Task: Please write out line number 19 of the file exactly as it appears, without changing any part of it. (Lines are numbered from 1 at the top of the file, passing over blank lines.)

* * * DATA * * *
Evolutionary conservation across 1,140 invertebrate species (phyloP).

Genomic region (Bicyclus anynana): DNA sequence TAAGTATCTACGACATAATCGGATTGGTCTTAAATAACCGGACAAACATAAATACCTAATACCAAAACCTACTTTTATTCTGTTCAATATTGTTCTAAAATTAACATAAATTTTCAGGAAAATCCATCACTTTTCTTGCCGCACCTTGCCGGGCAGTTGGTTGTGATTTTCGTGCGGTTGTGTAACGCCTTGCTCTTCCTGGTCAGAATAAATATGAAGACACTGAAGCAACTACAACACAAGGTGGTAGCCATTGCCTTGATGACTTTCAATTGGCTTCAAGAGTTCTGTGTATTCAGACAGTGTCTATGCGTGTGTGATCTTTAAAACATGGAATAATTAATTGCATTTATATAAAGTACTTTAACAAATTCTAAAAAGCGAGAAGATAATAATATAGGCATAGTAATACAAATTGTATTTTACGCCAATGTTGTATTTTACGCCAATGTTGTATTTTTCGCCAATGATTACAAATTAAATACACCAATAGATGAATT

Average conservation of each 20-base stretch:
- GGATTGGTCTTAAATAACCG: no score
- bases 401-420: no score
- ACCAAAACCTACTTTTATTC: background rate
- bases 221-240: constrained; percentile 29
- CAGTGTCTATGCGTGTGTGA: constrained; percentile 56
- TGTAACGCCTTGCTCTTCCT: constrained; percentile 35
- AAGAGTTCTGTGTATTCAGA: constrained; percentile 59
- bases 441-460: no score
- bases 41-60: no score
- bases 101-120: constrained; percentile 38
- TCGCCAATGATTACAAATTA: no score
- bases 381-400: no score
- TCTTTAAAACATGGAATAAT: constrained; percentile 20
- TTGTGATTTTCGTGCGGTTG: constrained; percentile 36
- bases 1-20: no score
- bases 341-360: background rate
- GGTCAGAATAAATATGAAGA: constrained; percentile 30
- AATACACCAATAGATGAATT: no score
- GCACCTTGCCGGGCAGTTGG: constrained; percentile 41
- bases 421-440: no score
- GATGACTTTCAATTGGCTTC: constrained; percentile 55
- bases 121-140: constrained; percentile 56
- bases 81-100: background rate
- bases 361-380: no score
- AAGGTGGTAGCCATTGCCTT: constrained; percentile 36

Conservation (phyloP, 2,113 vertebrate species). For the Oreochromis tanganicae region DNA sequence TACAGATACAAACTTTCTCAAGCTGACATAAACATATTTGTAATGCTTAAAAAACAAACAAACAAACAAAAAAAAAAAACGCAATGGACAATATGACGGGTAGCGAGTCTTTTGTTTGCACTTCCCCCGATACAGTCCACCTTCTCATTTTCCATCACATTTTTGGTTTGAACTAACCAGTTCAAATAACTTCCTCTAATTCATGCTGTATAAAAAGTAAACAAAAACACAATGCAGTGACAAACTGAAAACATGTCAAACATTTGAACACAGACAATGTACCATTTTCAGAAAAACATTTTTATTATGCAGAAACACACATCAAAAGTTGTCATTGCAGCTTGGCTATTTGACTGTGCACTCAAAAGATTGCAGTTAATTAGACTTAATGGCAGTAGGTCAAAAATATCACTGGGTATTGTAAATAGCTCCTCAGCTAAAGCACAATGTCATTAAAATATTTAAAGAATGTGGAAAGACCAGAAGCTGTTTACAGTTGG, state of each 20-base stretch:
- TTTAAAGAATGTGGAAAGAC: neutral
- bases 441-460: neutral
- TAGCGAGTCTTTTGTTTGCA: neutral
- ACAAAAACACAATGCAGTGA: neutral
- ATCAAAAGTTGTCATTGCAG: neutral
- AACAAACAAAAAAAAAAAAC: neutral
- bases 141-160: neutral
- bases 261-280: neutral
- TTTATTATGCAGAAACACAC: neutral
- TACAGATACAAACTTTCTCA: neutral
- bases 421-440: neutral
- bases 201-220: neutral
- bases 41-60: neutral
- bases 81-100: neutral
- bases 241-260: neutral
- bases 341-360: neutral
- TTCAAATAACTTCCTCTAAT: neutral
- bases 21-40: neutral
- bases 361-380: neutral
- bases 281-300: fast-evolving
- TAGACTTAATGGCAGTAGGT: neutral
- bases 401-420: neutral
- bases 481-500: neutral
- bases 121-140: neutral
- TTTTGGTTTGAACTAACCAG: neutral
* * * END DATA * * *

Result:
- bases 341-360: background rate